“Facebook Hacker Download Creates 12 Million New Facebook Hackers Annually” Says idcloak’s Welles

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idcloak research suggests the Facebook hacker download is a major contributor of the $110 billion stolen annually through cybercrime.

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Cyber fraud relies on getting hold of identity data and Facebook is the perfect identity data source.

idcloak’s security team have found that approximately one million English-speakers every month search online under ‘Facebook hack password.’ The free hacking services that appear on the first page of the search results would enable even an unskilled miscreant to gain control of others’ Facebook accounts.

“The public has no idea just how vulnerable their personal data is to snoops, cyber thieves and stalkers,” says idcloak’s Robin Welles. “The free Facebook hacker download allows these groups to gain access to your account without being noticed.”

The motivations behind Facebook hacking are certainly varied, Welles admits, but the evidence suggests cyber theft is a primary goal. “Cyber fraud relies on getting hold of identity data and Facebook is the perfect identity data source. Norton places the annual cost of cyber crime at around $110 billion. Couple this with Facebook's 2011 announcement that 600,000 accounts were hacked each day and I think it’s fair to say Facebook hacking is a major contributor to cyber theft. For obvious reasons, Facebook has chosen not to release any further figures on this subject since 2011.”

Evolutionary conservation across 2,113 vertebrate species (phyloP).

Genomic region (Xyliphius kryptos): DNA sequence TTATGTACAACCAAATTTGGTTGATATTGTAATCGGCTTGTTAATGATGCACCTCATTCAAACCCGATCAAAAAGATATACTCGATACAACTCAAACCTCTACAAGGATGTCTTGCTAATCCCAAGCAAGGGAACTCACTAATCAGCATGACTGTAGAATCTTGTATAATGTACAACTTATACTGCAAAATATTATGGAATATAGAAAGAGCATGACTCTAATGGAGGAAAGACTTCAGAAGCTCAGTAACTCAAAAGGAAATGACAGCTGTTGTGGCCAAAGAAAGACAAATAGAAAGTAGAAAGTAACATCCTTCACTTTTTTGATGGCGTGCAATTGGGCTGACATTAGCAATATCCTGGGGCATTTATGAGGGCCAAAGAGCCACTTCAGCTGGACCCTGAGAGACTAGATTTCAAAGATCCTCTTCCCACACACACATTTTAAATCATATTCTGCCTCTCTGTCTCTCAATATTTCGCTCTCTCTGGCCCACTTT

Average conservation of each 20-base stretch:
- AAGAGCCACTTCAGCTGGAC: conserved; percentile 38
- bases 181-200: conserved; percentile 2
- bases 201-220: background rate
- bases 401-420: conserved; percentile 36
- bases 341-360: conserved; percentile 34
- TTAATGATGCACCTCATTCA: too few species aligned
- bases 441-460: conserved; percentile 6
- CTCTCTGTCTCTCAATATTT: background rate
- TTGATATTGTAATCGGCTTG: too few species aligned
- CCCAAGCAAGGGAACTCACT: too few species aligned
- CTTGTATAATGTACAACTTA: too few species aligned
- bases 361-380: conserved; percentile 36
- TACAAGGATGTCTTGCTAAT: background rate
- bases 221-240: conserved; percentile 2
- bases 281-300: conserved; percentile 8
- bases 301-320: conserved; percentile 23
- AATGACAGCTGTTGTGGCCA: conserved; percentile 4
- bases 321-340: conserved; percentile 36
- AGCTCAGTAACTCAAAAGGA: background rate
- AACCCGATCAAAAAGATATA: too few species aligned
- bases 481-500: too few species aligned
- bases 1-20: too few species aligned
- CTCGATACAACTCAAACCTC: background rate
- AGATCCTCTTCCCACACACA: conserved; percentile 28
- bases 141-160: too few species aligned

As to why users have not discovered the extent of this threat themselves, Welles points to two main reasons, “First, victims of cyber theft are generally the last people to know how they were hit. They are more interested in reclaiming lost funds than getting involved in security forensics. This means most victims of any kind of hack tend to stay silent.”

“The second reason so few people fear Facebook hacking is the media. Press reports on the subject tend to be very light-hearted; for example, BBC’s latest story on a Facebook hack was that Peppa Pig World’s profile had been broken into and… parents got angry. It’s hardly surprising the threat is not taken seriously.”

For those wanting to keep their account safe, Welles had this to say, “Facebook’s own settings, such as login approval and login notifications, offer ample protection and take only a minute to activate. It’s just a question of caring enough to do even this much. People need to recognize that, thanks to search engines, everyone indirectly ‘knows’ how to hack a Facebook account. Once you accept that, the incentive to seek protection shouldn’t be too hard to muster.”

For more help in staying private, free and safe on the web, visit http://www.idcloak.com

Written by Terence Shull

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